Cape Town - Despite the Proteas’ majestic win over India in Sunday’s deciding ODI in Mumbai, one couldn’t help but feel a little sympathy for Khaya Zondo.
Yes, all selections were justified after a Proteas innings of 438/4 yielded three centurions, but the fact is that Zondo has now spent a month in India watching two T20s (the third was washed out without a ball bowled) and five ODIs without getting a game.
Originally he was only due to be a part of the T20 squad, but Zondo was later called up as a replacement for the injured Rilee Rossouw in the ODIs.
And then, when JP Duminy got injured, it appeared that the innovative Dolphins batsman would get his chance.
But Chris Morris was the first replacement for Duminy in the fourth ODI before Dean Elgar – originally in the Test squad – was rushed into the side for the final ODI ahead of Zondo.
That selection would have been based on the fact that Elgar offers more with the ball, and while it may make sense, it would have hurt
As a former colleague of mine fortunate enough to be in India covering the tour said when I questioned him on Zondo’s omission, there are “part-time bowlers” and “flexi-time bowlers”, and Zondo falls “into the latter” of those categories.
As it turns out, the Proteas’ mammoth target allowed AB de Villiers the luxury of bowling the largely uninspiring Farhaan Behardien to the point where Elgar was not even needed, but there was no way of knowing that beforehand.
What has emerged from the decision is that Zondo’s bowling is not considered effective enough for him to be picked as a Duminy-esque all-rounder, which means he was taken on tour as a specialist batsman.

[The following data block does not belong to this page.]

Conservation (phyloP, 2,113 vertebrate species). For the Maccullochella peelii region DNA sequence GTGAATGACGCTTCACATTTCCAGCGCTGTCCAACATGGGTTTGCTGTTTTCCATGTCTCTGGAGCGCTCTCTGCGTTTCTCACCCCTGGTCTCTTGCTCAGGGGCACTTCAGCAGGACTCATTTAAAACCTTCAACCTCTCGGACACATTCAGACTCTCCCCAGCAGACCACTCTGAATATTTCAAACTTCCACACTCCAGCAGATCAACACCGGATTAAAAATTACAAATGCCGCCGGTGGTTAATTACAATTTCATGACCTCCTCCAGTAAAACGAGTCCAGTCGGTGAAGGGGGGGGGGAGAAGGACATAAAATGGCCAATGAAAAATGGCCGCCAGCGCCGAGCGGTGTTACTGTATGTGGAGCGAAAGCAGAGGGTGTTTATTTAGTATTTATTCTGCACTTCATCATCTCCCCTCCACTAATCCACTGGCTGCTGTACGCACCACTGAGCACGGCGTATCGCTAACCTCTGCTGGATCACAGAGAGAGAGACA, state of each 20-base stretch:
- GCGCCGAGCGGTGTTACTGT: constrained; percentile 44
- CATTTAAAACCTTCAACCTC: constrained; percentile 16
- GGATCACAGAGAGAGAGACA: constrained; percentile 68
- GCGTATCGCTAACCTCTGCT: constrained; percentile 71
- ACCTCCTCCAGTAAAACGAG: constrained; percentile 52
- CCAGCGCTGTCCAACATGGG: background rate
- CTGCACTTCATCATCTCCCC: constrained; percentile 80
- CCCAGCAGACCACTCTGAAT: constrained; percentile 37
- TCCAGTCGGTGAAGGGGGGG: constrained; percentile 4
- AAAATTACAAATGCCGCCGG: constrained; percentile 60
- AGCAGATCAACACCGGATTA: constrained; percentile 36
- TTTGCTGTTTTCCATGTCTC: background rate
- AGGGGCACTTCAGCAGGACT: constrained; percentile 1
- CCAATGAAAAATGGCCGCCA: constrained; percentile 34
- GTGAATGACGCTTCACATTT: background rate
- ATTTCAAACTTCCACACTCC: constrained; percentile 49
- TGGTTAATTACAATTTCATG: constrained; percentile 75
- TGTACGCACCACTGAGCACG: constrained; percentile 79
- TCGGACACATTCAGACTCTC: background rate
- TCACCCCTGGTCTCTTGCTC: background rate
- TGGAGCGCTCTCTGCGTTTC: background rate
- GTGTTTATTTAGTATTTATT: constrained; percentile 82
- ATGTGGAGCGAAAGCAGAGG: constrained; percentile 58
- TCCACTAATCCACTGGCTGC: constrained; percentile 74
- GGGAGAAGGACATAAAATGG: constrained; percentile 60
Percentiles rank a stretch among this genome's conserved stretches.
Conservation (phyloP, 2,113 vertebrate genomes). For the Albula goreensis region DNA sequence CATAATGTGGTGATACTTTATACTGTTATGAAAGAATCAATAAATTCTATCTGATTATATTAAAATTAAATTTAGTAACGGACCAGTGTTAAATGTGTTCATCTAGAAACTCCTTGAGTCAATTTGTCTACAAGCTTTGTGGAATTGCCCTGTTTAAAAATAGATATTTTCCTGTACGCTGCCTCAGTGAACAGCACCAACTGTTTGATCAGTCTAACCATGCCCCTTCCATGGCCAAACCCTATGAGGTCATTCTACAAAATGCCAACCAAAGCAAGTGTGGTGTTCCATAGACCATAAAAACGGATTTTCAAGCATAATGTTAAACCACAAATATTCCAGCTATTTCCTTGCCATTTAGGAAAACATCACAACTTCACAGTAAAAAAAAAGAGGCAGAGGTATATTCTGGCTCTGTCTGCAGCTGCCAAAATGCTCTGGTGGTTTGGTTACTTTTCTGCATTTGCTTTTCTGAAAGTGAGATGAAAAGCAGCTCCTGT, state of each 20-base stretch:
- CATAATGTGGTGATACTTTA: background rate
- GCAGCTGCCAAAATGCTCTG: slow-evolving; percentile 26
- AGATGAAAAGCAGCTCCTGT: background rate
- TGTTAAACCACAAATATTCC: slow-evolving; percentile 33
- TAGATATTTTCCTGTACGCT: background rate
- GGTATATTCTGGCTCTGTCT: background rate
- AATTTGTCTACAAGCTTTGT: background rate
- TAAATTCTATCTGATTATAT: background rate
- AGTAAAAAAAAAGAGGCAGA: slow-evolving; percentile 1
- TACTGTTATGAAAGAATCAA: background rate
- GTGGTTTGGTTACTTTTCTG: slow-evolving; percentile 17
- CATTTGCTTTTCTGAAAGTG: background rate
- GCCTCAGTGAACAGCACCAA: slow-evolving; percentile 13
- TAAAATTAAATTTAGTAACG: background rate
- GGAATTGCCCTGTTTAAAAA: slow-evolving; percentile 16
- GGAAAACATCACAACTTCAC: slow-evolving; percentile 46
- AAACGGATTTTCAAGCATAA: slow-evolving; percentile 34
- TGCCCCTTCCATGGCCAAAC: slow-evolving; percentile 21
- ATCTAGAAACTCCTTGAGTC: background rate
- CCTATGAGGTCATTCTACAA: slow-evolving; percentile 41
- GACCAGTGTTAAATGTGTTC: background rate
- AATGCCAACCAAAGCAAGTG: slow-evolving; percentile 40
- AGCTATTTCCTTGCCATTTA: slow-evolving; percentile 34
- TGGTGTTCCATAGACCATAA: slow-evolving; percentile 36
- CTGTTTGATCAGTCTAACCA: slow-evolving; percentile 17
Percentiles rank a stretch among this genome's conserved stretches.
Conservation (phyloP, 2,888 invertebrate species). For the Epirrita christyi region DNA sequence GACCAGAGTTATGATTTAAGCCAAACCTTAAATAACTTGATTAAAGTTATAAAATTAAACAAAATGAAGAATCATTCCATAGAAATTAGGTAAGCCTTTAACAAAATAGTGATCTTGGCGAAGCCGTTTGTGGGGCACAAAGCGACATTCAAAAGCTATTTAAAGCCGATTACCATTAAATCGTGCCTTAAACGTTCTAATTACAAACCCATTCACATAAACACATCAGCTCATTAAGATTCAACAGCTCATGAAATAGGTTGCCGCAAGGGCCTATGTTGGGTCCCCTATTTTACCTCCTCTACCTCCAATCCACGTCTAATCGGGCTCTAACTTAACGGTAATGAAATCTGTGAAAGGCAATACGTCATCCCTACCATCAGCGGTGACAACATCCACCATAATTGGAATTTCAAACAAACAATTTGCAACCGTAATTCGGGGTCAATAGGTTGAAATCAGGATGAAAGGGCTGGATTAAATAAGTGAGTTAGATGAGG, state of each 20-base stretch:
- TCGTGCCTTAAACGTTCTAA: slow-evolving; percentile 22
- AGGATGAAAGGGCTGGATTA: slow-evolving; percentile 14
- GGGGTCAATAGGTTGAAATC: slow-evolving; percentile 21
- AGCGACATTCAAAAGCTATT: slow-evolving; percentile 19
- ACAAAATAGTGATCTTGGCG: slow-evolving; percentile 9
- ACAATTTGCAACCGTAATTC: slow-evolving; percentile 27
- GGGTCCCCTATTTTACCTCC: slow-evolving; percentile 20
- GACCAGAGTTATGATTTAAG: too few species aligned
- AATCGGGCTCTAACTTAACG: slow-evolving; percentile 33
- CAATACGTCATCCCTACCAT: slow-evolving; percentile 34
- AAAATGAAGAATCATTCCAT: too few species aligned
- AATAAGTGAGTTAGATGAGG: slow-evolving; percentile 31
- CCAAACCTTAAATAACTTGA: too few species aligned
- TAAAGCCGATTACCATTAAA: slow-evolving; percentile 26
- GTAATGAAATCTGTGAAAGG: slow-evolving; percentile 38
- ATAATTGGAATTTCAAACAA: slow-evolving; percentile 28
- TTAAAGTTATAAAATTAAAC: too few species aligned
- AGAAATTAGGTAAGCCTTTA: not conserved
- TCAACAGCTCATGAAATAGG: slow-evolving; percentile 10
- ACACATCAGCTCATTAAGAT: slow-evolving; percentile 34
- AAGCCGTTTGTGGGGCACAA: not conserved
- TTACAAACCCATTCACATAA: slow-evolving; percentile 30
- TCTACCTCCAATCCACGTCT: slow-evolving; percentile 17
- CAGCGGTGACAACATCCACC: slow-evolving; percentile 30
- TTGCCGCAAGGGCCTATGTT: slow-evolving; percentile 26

But a look at the current top order suggests little room for opportunity in terms of new, untested talent being given a run.
Amla, De Kock, Du Plessis, De Villiers … that takes care of the top four.
David Miller and JP Duminy, if fit, will follow and Behardien seems to have done enough with the bat on this tour to have earned himself another crack when the English visit in the summer.
A fit-again Rossouw places Zondo even further down the pecking order, and all of a sudden it is hard to see the 25-year-old getting a crack anytime soon.
There are five ODIs and two T20s against England in February and Zondo will be hoping that he is in the mix when that time comes.
All he can do until then is score runs for the Dolphins to remind convener of selectors Linda Zondi what he brings to the table, and taking a few wickets along the way wouldn’t hurt either.
Attention domestically now turn to the Ram Slam T20 challenge, which gets underway this weekend and runs through to mid-December.
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